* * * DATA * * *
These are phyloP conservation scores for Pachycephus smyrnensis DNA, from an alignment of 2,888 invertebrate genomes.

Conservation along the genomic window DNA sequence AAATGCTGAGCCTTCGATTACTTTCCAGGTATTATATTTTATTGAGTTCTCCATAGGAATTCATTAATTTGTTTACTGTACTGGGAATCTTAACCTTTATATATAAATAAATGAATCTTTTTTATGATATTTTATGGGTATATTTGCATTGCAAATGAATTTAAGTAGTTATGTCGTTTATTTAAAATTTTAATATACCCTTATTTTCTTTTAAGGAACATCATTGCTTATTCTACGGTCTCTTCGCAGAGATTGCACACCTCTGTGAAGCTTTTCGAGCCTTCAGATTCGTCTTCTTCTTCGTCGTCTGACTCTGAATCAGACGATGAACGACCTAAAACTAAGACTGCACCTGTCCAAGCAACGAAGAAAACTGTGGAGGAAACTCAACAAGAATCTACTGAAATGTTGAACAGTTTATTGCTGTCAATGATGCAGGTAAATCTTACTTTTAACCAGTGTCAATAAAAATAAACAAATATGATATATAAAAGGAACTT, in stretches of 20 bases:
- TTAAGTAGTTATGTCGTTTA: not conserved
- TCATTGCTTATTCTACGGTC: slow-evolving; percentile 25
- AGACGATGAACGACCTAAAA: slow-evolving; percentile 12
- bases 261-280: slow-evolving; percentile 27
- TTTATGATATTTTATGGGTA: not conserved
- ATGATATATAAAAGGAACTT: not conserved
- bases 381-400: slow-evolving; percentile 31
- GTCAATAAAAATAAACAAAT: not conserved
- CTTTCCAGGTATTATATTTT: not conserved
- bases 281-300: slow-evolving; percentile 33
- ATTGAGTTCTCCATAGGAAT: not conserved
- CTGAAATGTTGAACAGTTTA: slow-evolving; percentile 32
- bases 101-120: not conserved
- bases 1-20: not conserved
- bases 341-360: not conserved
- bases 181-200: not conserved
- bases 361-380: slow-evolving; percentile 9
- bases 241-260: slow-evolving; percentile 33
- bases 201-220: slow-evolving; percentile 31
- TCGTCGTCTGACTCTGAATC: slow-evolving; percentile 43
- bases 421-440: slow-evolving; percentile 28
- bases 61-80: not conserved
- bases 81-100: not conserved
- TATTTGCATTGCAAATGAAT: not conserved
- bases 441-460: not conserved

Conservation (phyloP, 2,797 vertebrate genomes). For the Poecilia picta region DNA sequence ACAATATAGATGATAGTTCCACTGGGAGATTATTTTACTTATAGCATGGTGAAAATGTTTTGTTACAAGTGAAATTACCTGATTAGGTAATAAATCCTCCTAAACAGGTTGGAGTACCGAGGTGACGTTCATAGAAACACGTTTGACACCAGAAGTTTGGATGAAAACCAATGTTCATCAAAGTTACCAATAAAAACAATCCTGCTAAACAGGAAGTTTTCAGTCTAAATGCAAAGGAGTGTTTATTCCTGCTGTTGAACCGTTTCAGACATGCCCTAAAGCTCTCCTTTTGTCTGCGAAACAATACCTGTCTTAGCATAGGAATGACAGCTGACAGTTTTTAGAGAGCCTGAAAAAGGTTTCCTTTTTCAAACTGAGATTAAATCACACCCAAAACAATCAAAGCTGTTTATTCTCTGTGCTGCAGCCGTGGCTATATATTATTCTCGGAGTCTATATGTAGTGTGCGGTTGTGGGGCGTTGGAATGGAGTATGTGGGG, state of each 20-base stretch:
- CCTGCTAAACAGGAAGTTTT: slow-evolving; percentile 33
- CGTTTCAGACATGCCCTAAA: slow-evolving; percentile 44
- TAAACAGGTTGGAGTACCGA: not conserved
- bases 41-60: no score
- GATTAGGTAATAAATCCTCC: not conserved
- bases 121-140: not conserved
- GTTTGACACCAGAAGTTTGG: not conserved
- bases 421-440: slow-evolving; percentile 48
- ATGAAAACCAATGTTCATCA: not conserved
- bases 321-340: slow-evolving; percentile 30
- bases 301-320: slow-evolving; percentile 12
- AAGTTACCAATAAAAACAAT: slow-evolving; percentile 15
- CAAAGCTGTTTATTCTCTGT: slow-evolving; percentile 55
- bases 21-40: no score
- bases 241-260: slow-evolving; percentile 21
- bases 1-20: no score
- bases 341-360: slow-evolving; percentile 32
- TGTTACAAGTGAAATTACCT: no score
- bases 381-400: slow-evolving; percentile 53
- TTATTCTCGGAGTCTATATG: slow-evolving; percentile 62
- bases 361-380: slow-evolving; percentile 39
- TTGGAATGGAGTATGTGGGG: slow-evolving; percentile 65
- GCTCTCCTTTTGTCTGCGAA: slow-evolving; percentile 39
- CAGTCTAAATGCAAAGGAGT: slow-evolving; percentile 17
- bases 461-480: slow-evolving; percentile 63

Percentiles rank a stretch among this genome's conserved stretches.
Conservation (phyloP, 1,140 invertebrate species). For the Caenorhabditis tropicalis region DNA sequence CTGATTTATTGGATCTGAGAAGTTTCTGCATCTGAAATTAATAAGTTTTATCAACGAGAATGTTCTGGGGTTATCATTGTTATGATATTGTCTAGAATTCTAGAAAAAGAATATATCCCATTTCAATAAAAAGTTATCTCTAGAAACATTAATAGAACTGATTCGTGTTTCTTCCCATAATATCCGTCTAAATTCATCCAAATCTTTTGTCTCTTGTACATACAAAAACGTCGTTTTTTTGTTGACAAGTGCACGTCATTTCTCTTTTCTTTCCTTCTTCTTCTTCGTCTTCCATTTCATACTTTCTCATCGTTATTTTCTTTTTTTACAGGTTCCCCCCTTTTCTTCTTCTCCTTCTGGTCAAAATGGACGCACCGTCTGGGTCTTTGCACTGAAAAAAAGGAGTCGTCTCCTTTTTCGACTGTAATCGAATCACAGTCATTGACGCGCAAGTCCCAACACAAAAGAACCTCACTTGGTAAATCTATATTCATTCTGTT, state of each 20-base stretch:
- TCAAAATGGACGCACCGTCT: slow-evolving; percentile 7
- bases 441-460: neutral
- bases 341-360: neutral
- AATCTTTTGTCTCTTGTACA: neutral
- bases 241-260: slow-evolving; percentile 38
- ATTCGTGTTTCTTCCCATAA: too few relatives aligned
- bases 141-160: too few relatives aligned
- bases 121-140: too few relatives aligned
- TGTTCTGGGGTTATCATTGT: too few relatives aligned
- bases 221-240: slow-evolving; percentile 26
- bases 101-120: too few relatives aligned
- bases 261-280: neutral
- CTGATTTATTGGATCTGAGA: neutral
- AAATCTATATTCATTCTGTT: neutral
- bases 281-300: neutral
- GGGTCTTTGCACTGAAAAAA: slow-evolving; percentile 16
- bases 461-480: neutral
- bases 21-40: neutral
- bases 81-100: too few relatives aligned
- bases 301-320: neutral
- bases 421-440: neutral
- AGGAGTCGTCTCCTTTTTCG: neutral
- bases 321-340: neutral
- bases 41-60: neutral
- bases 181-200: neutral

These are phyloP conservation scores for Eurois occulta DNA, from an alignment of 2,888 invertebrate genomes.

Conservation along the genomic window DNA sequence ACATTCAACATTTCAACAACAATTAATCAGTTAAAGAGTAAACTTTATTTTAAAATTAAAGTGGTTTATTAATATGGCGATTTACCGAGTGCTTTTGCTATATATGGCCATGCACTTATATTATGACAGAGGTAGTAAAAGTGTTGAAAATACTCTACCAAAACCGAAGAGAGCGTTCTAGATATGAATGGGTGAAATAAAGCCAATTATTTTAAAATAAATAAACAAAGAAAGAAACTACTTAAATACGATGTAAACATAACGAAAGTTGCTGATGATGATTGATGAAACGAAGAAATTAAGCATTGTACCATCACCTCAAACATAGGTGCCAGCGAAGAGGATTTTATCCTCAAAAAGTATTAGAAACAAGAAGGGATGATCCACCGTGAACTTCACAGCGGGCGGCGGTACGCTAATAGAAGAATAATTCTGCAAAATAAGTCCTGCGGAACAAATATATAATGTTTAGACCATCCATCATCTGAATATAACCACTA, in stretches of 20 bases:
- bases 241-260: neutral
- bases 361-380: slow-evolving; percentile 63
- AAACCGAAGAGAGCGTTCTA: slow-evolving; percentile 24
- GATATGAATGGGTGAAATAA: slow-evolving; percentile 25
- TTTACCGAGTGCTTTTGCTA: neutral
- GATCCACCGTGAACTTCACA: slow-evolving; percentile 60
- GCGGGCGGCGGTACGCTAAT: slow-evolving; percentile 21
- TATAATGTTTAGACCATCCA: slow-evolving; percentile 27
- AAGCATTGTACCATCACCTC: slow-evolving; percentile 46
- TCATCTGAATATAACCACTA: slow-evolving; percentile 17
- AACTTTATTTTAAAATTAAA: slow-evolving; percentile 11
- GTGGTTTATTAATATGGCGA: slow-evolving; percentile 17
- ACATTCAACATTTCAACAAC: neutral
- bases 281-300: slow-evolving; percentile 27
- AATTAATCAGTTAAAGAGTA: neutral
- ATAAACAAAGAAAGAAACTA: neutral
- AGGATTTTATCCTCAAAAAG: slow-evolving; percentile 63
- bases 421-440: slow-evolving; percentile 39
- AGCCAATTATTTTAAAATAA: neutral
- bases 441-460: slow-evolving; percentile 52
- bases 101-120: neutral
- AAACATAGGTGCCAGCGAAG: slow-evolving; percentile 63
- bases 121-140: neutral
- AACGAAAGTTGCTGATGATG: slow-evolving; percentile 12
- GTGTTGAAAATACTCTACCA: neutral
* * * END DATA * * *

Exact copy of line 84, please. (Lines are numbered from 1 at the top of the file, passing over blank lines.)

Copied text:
- bases 361-380: slow-evolving; percentile 63